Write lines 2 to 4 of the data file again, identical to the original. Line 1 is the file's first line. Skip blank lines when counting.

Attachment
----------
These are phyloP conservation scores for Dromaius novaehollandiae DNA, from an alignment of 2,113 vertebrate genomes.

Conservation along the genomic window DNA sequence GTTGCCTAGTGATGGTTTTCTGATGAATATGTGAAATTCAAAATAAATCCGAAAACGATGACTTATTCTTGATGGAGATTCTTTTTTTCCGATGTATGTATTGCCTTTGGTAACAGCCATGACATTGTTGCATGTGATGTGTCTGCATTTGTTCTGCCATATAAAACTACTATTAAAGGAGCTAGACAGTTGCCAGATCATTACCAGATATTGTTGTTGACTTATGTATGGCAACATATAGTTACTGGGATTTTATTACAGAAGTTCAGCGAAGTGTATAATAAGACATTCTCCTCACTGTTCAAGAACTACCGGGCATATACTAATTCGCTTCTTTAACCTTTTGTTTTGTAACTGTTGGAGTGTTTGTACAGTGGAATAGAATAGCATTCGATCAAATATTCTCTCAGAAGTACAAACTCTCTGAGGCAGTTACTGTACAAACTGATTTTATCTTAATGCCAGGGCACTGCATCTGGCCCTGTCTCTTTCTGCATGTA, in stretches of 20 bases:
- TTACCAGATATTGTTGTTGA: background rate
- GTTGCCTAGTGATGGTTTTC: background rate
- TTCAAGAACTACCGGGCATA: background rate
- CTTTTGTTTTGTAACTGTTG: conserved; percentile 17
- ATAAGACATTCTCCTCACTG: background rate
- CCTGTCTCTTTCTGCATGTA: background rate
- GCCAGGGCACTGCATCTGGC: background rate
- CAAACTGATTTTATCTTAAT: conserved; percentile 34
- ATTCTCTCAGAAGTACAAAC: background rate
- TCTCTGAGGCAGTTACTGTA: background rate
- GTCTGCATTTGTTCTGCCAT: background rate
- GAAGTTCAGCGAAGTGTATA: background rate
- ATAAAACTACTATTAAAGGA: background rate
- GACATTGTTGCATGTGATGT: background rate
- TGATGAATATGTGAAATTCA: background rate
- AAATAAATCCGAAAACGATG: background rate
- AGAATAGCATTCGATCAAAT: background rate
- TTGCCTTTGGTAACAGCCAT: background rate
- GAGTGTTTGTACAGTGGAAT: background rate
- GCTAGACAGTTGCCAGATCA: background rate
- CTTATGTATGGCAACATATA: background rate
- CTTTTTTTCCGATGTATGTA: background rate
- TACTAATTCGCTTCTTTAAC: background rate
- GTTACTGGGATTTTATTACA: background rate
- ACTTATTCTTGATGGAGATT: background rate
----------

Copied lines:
Conservation along the genomic window DNA sequence GTTGCCTAGTGATGGTTTTCTGATGAATATGTGAAATTCAAAATAAATCCGAAAACGATGACTTATTCTTGATGGAGATTCTTTTTTTCCGATGTATGTATTGCCTTTGGTAACAGCCATGACATTGTTGCATGTGATGTGTCTGCATTTGTTCTGCCATATAAAACTACTATTAAAGGAGCTAGACAGTTGCCAGATCATTACCAGATATTGTTGTTGACTTATGTATGGCAACATATAGTTACTGGGATTTTATTACAGAAGTTCAGCGAAGTGTATAATAAGACATTCTCCTCACTGTTCAAGAACTACCGGGCATATACTAATTCGCTTCTTTAACCTTTTGTTTTGTAACTGTTGGAGTGTTTGTACAGTGGAATAGAATAGCATTCGATCAAATATTCTCTCAGAAGTACAAACTCTCTGAGGCAGTTACTGTACAAACTGATTTTATCTTAATGCCAGGGCACTGCATCTGGCCCTGTCTCTTTCTGCATGTA, in stretches of 20 bases:
- TTACCAGATATTGTTGTTGA: background rate
- GTTGCCTAGTGATGGTTTTC: background rate